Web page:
This doesn’t look good, especially when I see the words,
Some of Laudon’s stated reasons for making these trips strain credibility: for example, driving to a “schizophrenic” patient who was–on more than one occasion–“running scared of demons” down a rural Minnesota highway, or driving to a patient’s home in a Minneapolis suburb– expensing 261 miles–because he had received a call from police that she had overdosed on OxyContin prescribed by her physician. Laudon claimed to have driven hundreds of miles per day–sometimes without a valid license–to see patients, but several of these trips were for medical procedures he was not licensed to perform. Even his testimony about multiple entries in the logs where he wrote “DUI” was not credible: He claimed that these were not references to being stopped by police while under the influence, or driving while his license was suspended, but instead were his misspellings of a patient named “Dewey”–a supposed patient of his. [emphasis in original]
That’s just a taste of the decision. I won’t go into the minutiae, but I think you’ve got a taste of what’s going on. The details include unreported income (“But because he didn’t produce any evidence verifying that these amounts were deposited into the relevant accounts, Laudon hasn’t met his burden of proof.”), an automobile log that was “‘not a complete itemized thing'” led to those deductions being denied, and a home office that wasn’t exclusive (“We particularly disbelieve his claim that the Xbox, Wii, big-screen TVs, and other electronics in his basement were used exclusively for chiropractic purposes since this claim conflicts with his much more plausible admission to the IRS examiner during audit that his daughter and his girlfriend’s son would play these video games while he was on the phone.”) and had no substantiation led to that being denied.
As I’ve said in the past, keep a mileage log. Keep records of your deductions. Ask your tax professional about the rules to have a home office. And keep good records.
There are two deadlines today. First, individuals outside the United States must make file their tax returns (or an extension) today. Second, today is the due date for second quarter estimated payments (both for individuals and corporations). These are both postmark deadlines, so as long as your estimated payment is posted today (and I strongly recommend certified mail, return receipt requested so you have proof), it’s considered timely.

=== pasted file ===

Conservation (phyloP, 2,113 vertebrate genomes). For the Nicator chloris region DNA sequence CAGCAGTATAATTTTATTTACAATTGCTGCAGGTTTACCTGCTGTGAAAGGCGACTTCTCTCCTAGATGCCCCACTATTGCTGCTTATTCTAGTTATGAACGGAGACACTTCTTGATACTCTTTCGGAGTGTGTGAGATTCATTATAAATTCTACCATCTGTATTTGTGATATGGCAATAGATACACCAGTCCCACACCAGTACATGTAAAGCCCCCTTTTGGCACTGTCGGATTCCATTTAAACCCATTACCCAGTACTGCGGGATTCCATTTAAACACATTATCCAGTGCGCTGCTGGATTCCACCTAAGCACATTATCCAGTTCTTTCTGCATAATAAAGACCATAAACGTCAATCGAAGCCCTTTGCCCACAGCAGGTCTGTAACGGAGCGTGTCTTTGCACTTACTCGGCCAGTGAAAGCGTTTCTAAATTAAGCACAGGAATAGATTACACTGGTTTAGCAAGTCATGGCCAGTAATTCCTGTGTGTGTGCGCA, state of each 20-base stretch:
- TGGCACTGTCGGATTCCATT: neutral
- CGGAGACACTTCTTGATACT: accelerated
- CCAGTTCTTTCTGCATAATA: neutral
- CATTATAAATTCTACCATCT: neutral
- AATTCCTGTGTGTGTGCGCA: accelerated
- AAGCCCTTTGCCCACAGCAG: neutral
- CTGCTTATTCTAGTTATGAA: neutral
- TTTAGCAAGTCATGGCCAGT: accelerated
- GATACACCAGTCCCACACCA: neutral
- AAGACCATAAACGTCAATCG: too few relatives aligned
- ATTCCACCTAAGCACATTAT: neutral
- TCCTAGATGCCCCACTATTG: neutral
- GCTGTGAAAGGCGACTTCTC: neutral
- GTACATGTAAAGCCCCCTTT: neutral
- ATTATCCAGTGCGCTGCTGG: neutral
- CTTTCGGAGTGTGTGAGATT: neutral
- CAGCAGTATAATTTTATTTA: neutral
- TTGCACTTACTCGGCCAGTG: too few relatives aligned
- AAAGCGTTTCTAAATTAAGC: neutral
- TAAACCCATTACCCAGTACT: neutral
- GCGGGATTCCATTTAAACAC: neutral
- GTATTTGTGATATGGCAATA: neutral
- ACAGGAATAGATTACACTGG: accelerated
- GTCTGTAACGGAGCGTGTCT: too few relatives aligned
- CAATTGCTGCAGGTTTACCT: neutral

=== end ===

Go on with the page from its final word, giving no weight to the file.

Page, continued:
I have been trying to get into two different IRS websites since midday yesterday but can’t. It appears that the IRS may be a victim of a DDOS (distributed denial of service) attack or there website simply has gone down.
When the IRS is telling people to use the Internet and they see this:
Well, I guess this should happen on the day that we find that Lois Lerner won’t be prosecuted….
UPDATE: Whatever was wrong with the IRS websites was cured mid-morning.
It’s time for our annual rundown of Bozo Tax Tips, strategies that you really, really, really shouldn’t try. But somewhere, somehow, someone will try these. Don’t say I didn’t warn you!
This is a repeat from last year, but it’s one that bears repeating. Unfortunately, the problem of identity theft has burgeoned, and the IRS’s response is pitiful. We use a web portal for secure loading and unloading of documents and secure communications to our clients. As I tell my clients, email is fast but it’s not secure. It’s fine to email your tax professional things that are not confidential. That said, social security numbers and most income information is quite confidential. Don’t send those through email unless you want to be an identity theft victim or want others to know how much money you make!
If I send an email to my partner in Maryland, it might go in a straight line to him. It also might go via Anaheim, Azusa, and Cucamonga. At any one of these stops it could be intercepted and looked at by someone else. Would you post your social security number on a billboard in your community? If you wouldn’t, and I assume none of you would, why would you ever email anything with your social security number?
A friend told me, “Well, I’m not emailing my social, I’m just attaching my W-2 to the email.” An attachment is just as likely to be read as an email. Just say no to emailing your social security number.
If you’re not Internet savvy, hand the documents to your tax professional or use the postal service, FedEx, or UPS to deliver the documents, or fax the documents. (If you fax, make sure your tax professional has a secure fax machine.) If you like using the Internet to submit your tax documents, make sure your tax professional offers you a secure means to do so. It might be called a web portal, a file transfer service, or perhaps something else. The name isn’t as important as the concept.
Unfortunately, the IRS’s ability to handle identity theft is, according to the National Taxpayer Advocate, poor. So don’t add to the problem–communicate in a secure fashion to your tax professional.
Remember Rashia Wilson? How could anyone forget someone who brilliantly wrote on her Facebook page:
“I’m Rashia, the queen of IRS tax fraud,” Wilson said May 22 on her Facebook page, according to investigators. “I’m a millionaire for the record. So if you think that indicting me will be easy, it won’t. I promise you. I won’t do no time, dumb b——.”